VoIP deployment for general telephony is used only as a transport medium for POTS. It will never blossom while that continues, and it will continue until users start handing out sip addresses (instead of telephone numbers.)

We have to exterminate telephone numbers to make VoIP truly live.

-- Newall

In France (1)

Yvanhoe (564877) | more than 5 years ago | (#27163413)

Here in France it is legal, except for wifi provider. Cellphone operators managed to get anti-concurrency laws about that. That's pretty stupid when one thinks about it.

Re:In France (1)

m0i (192134) | more than 5 years ago | (#27163963)

Here in France it is legal, except for wifi provider. Cellphone operators managed to get anti-concurrency laws about that. That's pretty stupid when one thinks about it.

Hrm, although you can't provide a bundled voip service with wifi, you can extend triple-play voip service over wifi (freephonie, sfr, orange, they all do it) so it's really not an issue.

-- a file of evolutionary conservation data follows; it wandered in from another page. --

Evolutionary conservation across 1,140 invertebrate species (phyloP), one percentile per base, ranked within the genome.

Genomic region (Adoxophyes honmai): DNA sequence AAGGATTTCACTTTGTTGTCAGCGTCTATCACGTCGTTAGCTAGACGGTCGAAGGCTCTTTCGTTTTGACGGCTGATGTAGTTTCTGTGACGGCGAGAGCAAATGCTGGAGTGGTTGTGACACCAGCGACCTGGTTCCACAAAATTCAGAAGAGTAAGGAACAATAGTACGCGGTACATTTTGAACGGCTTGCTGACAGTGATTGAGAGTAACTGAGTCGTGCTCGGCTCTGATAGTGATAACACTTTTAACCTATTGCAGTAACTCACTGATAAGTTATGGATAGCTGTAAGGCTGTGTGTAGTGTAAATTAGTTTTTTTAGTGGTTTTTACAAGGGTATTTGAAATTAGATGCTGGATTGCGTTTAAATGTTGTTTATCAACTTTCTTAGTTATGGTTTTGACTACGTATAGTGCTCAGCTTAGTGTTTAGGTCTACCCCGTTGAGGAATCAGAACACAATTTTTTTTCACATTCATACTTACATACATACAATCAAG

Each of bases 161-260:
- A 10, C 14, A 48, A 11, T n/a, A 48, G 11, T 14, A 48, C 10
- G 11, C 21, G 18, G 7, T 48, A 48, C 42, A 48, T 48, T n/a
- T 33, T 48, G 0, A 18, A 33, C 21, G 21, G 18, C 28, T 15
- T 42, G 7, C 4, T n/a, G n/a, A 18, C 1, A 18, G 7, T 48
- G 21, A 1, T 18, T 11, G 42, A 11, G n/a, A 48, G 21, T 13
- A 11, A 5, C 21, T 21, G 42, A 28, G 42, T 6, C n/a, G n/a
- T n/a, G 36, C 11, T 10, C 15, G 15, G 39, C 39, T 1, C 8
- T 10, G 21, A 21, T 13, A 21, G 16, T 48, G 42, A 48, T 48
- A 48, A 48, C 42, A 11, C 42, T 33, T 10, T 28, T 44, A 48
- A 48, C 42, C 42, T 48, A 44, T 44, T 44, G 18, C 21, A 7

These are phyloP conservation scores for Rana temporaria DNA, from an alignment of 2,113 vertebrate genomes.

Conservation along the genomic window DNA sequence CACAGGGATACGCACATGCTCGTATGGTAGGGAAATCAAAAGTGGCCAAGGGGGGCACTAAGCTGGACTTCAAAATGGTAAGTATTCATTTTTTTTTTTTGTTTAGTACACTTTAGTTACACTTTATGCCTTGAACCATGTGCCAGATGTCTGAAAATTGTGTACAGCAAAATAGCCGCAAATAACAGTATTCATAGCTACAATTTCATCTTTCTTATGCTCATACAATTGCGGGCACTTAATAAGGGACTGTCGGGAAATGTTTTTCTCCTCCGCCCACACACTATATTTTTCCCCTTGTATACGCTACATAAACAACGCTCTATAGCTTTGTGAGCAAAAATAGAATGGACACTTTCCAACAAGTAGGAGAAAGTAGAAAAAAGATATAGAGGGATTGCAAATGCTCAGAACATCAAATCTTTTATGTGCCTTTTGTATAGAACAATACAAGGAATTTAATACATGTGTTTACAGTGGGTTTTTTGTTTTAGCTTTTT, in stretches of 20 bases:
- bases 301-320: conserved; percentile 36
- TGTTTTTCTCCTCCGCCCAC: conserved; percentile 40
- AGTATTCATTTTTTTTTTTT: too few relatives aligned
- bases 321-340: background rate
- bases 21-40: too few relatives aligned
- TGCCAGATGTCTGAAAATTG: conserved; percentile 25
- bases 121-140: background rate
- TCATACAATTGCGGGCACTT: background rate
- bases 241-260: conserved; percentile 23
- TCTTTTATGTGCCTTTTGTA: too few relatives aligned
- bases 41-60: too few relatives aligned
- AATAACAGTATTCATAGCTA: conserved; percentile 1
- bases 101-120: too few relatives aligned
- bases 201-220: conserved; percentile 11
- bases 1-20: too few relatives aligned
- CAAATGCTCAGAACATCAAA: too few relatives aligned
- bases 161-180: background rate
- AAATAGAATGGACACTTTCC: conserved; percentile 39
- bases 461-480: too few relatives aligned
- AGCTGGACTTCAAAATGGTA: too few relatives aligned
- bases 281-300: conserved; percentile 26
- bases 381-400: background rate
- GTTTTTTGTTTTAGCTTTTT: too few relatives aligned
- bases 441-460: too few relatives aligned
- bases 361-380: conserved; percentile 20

Re:In France (1)

Yvanhoe (564877) | more than 5 years ago | (#27164221)

Yes but you can't have voip over wifi on a cellphone for instance. That would contradict laws on mobile telephony. The VOIP over wifi is authorized as long as you stay at home.

Germany (1)

Britz (170620) | more than 5 years ago | (#27163593)

In Germany the mobile phone carriers charge a lot for normal phone services, but are starting to have cheap data plans. So their TOS don't allow for VOIP. There are 4 carriers. All of them do it.

Zharco (1)

zharco (1497661) | more than 5 years ago | (#27163679)

Serbia and most of the other countries in Balkans: Legal since recently. My friend paid huge fine 2 years ago. State owned telco suited him for doing business "without them being involved" :) Now it's all better, same day the law was introduced commercials were everywhere, cheap cheap cheap...

In Pakistan (1, Informative)

Anonymous Coward | more than 5 years ago | (#27163685)

Well we here in Pakistan have had a smooth ride. We have been using VOIP for as long as we can remember and there has been no restriction that i know of .
Its another great disruptor technology IMHO.As bandwidth prices go down , better smart phones and yes MOIP technology gains ground it can give telcoms a run for their money.